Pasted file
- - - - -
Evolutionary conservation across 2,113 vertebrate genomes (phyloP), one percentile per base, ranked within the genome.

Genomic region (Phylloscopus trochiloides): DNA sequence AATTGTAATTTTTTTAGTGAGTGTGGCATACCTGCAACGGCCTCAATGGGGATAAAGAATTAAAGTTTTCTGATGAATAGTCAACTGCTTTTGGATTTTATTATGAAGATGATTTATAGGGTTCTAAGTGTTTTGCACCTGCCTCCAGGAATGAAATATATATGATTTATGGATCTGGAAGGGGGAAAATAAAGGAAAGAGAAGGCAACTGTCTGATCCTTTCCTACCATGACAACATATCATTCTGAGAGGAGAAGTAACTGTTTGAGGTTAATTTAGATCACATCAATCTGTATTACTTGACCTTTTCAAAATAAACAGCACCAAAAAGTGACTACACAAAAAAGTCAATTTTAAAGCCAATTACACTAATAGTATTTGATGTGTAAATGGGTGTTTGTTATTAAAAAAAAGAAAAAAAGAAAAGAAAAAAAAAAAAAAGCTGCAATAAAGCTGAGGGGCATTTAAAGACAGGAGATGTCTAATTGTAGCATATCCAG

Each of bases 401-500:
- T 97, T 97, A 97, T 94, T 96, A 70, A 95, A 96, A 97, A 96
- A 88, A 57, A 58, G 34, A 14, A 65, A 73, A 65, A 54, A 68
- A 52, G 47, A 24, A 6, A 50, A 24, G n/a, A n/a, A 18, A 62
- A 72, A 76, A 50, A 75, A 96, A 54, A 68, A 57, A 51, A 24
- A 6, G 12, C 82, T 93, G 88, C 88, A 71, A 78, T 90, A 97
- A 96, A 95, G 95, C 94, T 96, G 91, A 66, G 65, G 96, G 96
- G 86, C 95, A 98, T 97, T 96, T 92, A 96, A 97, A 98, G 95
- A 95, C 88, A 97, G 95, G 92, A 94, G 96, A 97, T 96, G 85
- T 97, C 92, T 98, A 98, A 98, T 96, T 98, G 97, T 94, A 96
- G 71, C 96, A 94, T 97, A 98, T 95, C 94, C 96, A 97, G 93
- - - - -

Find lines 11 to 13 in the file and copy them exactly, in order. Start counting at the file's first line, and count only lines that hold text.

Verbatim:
- A 95, C 88, A 97, G 95, G 92, A 94, G 96, A 97, T 96, G 85
- T 97, C 92, T 98, A 98, A 98, T 96, T 98, G 97, T 94, A 96
- G 71, C 96, A 94, T 97, A 98, T 95, C 94, C 96, A 97, G 93